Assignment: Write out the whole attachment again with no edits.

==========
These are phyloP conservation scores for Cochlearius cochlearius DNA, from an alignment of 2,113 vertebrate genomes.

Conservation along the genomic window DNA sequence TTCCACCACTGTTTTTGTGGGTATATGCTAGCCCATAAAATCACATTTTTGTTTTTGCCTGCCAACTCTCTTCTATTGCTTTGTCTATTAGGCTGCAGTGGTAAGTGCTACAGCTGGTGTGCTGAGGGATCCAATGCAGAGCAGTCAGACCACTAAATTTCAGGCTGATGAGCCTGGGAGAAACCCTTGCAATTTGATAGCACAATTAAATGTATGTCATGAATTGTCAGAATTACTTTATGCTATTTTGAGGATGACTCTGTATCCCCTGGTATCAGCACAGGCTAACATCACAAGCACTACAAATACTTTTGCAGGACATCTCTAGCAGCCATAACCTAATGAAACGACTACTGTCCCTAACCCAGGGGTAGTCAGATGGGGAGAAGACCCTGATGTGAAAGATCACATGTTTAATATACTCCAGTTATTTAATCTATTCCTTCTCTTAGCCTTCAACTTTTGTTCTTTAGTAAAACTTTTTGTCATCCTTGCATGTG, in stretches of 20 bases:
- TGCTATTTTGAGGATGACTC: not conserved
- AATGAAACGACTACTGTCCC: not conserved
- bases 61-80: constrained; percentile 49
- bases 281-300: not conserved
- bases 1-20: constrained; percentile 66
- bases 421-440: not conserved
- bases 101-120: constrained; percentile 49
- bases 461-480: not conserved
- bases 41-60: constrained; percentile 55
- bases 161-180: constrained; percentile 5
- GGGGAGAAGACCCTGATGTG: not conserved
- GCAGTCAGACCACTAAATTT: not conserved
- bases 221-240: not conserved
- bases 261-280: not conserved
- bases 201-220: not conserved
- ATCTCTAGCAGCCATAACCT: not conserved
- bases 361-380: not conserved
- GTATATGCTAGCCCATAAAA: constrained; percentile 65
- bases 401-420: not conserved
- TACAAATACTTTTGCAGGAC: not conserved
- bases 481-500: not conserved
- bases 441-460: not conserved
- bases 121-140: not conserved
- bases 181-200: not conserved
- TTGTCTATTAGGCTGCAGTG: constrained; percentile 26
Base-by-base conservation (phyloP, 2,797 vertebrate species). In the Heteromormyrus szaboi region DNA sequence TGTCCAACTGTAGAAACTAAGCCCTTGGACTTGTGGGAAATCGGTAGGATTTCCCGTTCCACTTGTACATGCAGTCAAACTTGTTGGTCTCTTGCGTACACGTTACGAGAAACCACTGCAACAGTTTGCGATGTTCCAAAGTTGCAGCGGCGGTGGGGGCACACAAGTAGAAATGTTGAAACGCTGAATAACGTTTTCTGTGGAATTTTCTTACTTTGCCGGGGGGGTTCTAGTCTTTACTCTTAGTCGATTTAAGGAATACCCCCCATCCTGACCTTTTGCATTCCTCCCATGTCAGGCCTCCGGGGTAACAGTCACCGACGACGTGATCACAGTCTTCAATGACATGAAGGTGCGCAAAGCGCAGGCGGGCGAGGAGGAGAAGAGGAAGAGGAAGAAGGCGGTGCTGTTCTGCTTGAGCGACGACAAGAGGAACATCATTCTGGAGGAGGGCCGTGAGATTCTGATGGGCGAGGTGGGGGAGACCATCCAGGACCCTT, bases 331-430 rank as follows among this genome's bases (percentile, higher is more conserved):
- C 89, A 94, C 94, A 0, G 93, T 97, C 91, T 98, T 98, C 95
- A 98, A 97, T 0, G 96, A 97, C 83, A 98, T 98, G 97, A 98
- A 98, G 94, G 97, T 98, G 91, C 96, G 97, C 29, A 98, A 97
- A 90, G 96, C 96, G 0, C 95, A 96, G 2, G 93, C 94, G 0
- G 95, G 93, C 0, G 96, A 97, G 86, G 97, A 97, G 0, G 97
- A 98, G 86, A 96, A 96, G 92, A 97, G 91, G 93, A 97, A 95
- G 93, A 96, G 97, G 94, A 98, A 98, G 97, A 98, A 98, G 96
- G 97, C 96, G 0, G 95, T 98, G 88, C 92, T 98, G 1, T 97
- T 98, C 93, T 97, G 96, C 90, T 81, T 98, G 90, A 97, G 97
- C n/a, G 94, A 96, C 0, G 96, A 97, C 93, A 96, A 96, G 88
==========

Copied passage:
These are phyloP conservation scores for Cochlearius cochlearius DNA, from an alignment of 2,113 vertebrate genomes.

Conservation along the genomic window DNA sequence TTCCACCACTGTTTTTGTGGGTATATGCTAGCCCATAAAATCACATTTTTGTTTTTGCCTGCCAACTCTCTTCTATTGCTTTGTCTATTAGGCTGCAGTGGTAAGTGCTACAGCTGGTGTGCTGAGGGATCCAATGCAGAGCAGTCAGACCACTAAATTTCAGGCTGATGAGCCTGGGAGAAACCCTTGCAATTTGATAGCACAATTAAATGTATGTCATGAATTGTCAGAATTACTTTATGCTATTTTGAGGATGACTCTGTATCCCCTGGTATCAGCACAGGCTAACATCACAAGCACTACAAATACTTTTGCAGGACATCTCTAGCAGCCATAACCTAATGAAACGACTACTGTCCCTAACCCAGGGGTAGTCAGATGGGGAGAAGACCCTGATGTGAAAGATCACATGTTTAATATACTCCAGTTATTTAATCTATTCCTTCTCTTAGCCTTCAACTTTTGTTCTTTAGTAAAACTTTTTGTCATCCTTGCATGTG, in stretches of 20 bases:
- TGCTATTTTGAGGATGACTC: not conserved
- AATGAAACGACTACTGTCCC: not conserved
- bases 61-80: constrained; percentile 49
- bases 281-300: not conserved
- bases 1-20: constrained; percentile 66
- bases 421-440: not conserved
- bases 101-120: constrained; percentile 49
- bases 461-480: not conserved
- bases 41-60: constrained; percentile 55
- bases 161-180: constrained; percentile 5
- GGGGAGAAGACCCTGATGTG: not conserved
- GCAGTCAGACCACTAAATTT: not conserved
- bases 221-240: not conserved
- bases 261-280: not conserved
- bases 201-220: not conserved
- ATCTCTAGCAGCCATAACCT: not conserved
- bases 361-380: not conserved
- GTATATGCTAGCCCATAAAA: constrained; percentile 65
- bases 401-420: not conserved
- TACAAATACTTTTGCAGGAC: not conserved
- bases 481-500: not conserved
- bases 441-460: not conserved
- bases 121-140: not conserved
- bases 181-200: not conserved
- TTGTCTATTAGGCTGCAGTG: constrained; percentile 26
Base-by-base conservation (phyloP, 2,797 vertebrate species). In the Heteromormyrus szaboi region DNA sequence TGTCCAACTGTAGAAACTAAGCCCTTGGACTTGTGGGAAATCGGTAGGATTTCCCGTTCCACTTGTACATGCAGTCAAACTTGTTGGTCTCTTGCGTACACGTTACGAGAAACCACTGCAACAGTTTGCGATGTTCCAAAGTTGCAGCGGCGGTGGGGGCACACAAGTAGAAATGTTGAAACGCTGAATAACGTTTTCTGTGGAATTTTCTTACTTTGCCGGGGGGGTTCTAGTCTTTACTCTTAGTCGATTTAAGGAATACCCCCCATCCTGACCTTTTGCATTCCTCCCATGTCAGGCCTCCGGGGTAACAGTCACCGACGACGTGATCACAGTCTTCAATGACATGAAGGTGCGCAAAGCGCAGGCGGGCGAGGAGGAGAAGAGGAAGAGGAAGAAGGCGGTGCTGTTCTGCTTGAGCGACGACAAGAGGAACATCATTCTGGAGGAGGGCCGTGAGATTCTGATGGGCGAGGTGGGGGAGACCATCCAGGACCCTT, bases 331-430 rank as follows among this genome's bases (percentile, higher is more conserved):
- C 89, A 94, C 94, A 0, G 93, T 97, C 91, T 98, T 98, C 95
- A 98, A 97, T 0, G 96, A 97, C 83, A 98, T 98, G 97, A 98
- A 98, G 94, G 97, T 98, G 91, C 96, G 97, C 29, A 98, A 97
- A 90, G 96, C 96, G 0, C 95, A 96, G 2, G 93, C 94, G 0
- G 95, G 93, C 0, G 96, A 97, G 86, G 97, A 97, G 0, G 97
- A 98, G 86, A 96, A 96, G 92, A 97, G 91, G 93, A 97, A 95
- G 93, A 96, G 97, G 94, A 98, A 98, G 97, A 98, A 98, G 96
- G 97, C 96, G 0, G 95, T 98, G 88, C 92, T 98, G 1, T 97
- T 98, C 93, T 97, G 96, C 90, T 81, T 98, G 90, A 97, G 97
- C n/a, G 94, A 96, C 0, G 96, A 97, C 93, A 96, A 96, G 88